Lenders and their agents seem to busy churning out assignments to repair defects and create a paper trail. Of course, with all this paperwork creation, there are bound to be some slips-ups. Follow this link and click on "view image" to see the public recordation of an assignment "for good and valuable consideration" of a mortgage to "Bogus Assignee for Intervening Asmts, whose address is XXXXXX." If this works to assign a mortgage, what is the purpose of requiring assignments at all?

Welcome to Guest Blogger Jim Hawkins

posted by Katie Porter

Credit Slips is pleased to welcome Jim Hawkins as our guest blogger for the upcoming two weeks. Jim is an Assistant Professor at the University of Houston Law Center, where he teaches contracts and consumer protection. His recent scholarship focuses on fringe banking, including payday loans and rent-to-own transactions, and on health care finance. He has two forthcoming papers on financing arrangements in the fertility market. Much of Jim's research draws on interviews with industry professionals, offering their insider view on the structure and nature of credit transactions. We look forward to his posts!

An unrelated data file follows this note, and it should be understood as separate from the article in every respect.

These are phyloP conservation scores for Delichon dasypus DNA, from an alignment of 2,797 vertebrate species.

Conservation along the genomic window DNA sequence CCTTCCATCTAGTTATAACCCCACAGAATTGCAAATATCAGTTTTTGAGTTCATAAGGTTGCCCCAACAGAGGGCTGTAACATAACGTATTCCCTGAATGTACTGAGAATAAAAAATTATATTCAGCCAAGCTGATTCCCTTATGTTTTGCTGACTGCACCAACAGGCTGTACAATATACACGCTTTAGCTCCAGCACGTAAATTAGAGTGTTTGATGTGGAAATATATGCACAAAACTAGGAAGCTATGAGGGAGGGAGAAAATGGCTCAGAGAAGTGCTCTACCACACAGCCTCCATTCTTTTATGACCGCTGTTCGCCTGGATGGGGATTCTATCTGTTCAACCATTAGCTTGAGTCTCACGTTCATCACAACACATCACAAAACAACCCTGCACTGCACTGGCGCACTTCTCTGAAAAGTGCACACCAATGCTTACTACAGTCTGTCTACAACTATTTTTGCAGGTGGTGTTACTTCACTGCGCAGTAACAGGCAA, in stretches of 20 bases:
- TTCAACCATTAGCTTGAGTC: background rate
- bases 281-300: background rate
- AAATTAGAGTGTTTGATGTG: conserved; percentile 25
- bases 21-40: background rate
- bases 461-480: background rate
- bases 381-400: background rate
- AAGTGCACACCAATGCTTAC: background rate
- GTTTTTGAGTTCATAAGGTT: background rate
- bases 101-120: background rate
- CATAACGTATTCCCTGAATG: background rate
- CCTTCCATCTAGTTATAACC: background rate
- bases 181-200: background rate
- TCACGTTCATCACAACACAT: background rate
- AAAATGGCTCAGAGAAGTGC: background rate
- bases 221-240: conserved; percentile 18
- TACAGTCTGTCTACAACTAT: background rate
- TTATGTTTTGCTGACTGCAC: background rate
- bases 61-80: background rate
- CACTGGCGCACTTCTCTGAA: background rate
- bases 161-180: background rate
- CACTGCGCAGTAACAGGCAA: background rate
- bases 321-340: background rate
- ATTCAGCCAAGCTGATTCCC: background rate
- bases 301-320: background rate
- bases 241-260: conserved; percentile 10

Modification Scams

posted by Katie Porter